Logic Model – Spock meets Iman? No. A tool that illustrates how desired impact can be realised by using specific inputs to achieve sequenced, specific outputs and outcomes. Logic models include specific indicators that can be evaluated, which enables users to ‘test’ the logic. Therefore, logic models can be a tool used to evaluate a Theory of Change.
Materiality – A process to determine the most important, relevant or material topics for a business to address in its sustainability strategy. Single materiality is the most common. It consists of looking at risks that are likely to affect bottom-line financial returns. Double materiality looks at how businesses’ operations affect society and the environment. To go even further, organizations should use context-based materiality, which takes into account planetary and societal thresholds. This is the only form of true sustainability. I want to make a joke about the ‘material girl,’ but I’m afraid I’ll seem like a pre-Madonna.
Mission Creep – That weird guy, standing in the corner at the sustainability conference? No. Even with a clear purpose, vision and mission, organizations can be distracted by opportunities to do more, tempting them to beyond their capacity. Soon, their mission creeps away from their mandate, sapping resources, and eroding the likelihood they’ll achieve their vision.
Net Zero – A really low score in basketball. Actually, Net Zero at a global scale is a point of equilibrium at which the amount of greenhouse gas emissions (GHGs) we emit is equal to the amount that gets gobbled up by the ecosystem, rather than being stranded in the atmosphere, where it contributes to global heating. At the level of a single company, achieving Net Zero means reducing Scope 1, 2, and 3 emissions to the absolute minimum and offsetting any emissions you cannot reduce (residual emissions) by using high-quality, trusted carbon removal projects.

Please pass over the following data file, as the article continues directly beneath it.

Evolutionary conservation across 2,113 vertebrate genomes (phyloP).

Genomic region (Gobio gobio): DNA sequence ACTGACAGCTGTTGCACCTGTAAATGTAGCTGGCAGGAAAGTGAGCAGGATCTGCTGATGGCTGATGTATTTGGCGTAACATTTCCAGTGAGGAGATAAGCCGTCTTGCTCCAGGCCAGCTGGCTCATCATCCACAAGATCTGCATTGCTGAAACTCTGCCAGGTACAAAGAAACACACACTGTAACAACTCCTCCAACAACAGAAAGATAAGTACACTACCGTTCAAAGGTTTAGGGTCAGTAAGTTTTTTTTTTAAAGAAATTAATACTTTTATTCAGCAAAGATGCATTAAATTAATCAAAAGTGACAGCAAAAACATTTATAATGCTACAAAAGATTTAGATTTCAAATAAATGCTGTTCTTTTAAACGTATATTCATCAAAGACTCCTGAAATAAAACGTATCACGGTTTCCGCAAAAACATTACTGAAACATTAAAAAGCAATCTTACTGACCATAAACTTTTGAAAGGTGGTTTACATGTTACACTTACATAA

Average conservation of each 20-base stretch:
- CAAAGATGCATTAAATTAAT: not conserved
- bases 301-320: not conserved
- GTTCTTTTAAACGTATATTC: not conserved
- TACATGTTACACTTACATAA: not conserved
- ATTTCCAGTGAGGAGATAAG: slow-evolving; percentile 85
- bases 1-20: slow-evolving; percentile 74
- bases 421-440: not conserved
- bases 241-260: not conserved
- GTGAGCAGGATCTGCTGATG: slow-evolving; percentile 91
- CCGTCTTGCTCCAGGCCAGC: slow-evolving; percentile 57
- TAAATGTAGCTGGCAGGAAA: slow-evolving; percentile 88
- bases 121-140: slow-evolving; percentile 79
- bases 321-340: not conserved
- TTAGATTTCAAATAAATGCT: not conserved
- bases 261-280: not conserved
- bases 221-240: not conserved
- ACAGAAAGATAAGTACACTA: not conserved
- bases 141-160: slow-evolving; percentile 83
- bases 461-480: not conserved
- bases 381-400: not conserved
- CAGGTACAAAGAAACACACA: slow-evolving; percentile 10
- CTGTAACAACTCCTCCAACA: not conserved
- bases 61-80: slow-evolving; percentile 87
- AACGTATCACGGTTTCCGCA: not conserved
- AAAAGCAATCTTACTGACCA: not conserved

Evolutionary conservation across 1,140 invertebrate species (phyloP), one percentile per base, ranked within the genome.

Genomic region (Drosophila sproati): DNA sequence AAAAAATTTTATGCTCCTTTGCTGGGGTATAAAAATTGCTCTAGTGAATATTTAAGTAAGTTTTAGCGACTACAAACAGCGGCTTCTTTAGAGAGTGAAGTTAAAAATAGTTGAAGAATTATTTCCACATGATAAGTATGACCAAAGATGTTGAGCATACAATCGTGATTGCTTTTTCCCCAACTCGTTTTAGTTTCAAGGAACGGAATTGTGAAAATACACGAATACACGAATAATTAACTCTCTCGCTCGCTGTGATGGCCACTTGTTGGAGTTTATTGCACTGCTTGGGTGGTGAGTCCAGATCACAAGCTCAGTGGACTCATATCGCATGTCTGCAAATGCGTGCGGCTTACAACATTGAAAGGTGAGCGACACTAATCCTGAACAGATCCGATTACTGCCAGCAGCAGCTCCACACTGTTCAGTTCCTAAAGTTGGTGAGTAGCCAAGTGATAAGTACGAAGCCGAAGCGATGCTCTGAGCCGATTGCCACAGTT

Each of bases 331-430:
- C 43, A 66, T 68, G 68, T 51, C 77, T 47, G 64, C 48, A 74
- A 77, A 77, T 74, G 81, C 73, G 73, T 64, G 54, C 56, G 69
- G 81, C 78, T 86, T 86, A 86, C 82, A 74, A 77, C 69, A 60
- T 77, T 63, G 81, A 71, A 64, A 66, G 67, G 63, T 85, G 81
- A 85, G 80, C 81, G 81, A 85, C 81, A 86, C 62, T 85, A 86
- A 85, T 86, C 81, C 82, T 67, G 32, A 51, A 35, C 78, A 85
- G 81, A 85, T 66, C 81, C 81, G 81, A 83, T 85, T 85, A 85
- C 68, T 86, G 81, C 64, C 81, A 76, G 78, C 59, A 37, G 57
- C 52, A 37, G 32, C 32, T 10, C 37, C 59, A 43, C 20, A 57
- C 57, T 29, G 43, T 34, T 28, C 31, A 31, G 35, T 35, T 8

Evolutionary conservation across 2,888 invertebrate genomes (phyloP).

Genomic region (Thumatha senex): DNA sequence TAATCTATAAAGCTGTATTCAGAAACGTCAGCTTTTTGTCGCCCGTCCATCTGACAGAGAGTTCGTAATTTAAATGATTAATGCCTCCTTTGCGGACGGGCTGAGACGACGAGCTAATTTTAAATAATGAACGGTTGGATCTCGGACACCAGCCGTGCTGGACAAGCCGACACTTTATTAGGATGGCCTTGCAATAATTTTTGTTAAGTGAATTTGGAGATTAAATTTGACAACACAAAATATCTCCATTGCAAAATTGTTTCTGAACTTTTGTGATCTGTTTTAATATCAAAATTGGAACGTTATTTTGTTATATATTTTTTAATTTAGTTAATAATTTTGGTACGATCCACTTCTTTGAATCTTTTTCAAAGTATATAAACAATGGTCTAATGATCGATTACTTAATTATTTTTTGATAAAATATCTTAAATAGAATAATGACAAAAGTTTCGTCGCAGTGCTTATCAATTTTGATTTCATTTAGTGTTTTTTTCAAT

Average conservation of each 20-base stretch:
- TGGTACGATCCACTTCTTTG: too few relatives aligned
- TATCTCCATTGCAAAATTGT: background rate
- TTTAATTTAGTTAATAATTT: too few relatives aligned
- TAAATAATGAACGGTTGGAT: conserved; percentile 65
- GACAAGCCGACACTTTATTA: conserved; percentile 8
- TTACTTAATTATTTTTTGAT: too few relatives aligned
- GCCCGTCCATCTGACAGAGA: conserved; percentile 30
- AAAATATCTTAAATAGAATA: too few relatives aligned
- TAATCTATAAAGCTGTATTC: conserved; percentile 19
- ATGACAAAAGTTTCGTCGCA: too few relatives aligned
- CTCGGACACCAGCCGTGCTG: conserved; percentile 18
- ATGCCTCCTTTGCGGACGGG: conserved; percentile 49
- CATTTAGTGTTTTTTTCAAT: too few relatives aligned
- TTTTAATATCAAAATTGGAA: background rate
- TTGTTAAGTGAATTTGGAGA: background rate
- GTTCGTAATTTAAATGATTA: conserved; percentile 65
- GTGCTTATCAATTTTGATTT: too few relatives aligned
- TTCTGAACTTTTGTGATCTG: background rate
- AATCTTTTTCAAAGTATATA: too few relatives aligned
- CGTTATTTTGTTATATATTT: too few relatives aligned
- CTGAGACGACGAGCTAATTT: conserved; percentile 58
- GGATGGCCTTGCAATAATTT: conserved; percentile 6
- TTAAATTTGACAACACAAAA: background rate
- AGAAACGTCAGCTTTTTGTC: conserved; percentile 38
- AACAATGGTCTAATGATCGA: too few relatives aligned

Offsetting – Most companies, households, and people are responsible for generating carbon emissions. Offsetting is the practice of funding projects that extract the same amount of carbon from the atmosphere. Offsetting must only be used for residual emissions—ones you cannot reduce through new and existing technologies. One of the issues with offsetting is additionality—when a carbon sink already exists or was being planned regardless of the carbon offset investment, it does not add to total carbon reduction figures. For example, a forest that was going to be re-forested is sold as an offset project. This project was going to be operational regardless and therefore isn’t taking any additional carbon out of the atmosphere. Despite John Oliver’s simplistic (yes, funny) quips, there is such a thing as a quality, additive offset. Just ask our friends and client, Ostrom Climate Solutions.
Performative Marketing – Brands jumping on board popular movements and publicly showing support, without really addressing the way they do business and the impact that they have.
Purpose Economy – An economy powered by the pursuit of long-term well-being for all, in which business, regulatory, and financial systems foster an equitable, flourishing, resilient future.
Purpose Washing – As purpose becomes more mainstream, more and more companies are publishing purpose statements. In some cases though, there’s no strategy or behaviour to back up these words. It often isn’t intentional but is the consequence of purpose being siloed to one team (often marketing), rather than being led by senior leaders and embedded within the whole company.
Planned Obsolescence – In some ways, humans are planning their own obsolescence by continuing to degrade the environment! On point: product manufacturers often create products that they know will degrade or expire so that consumers will come back to buy more… and then waste more. Planned obsolescence was born in the 1920s when the Phoebus Cartel put a limit on how many hours an incandescent light bulb should burn (despite it being able to go for a lot longer).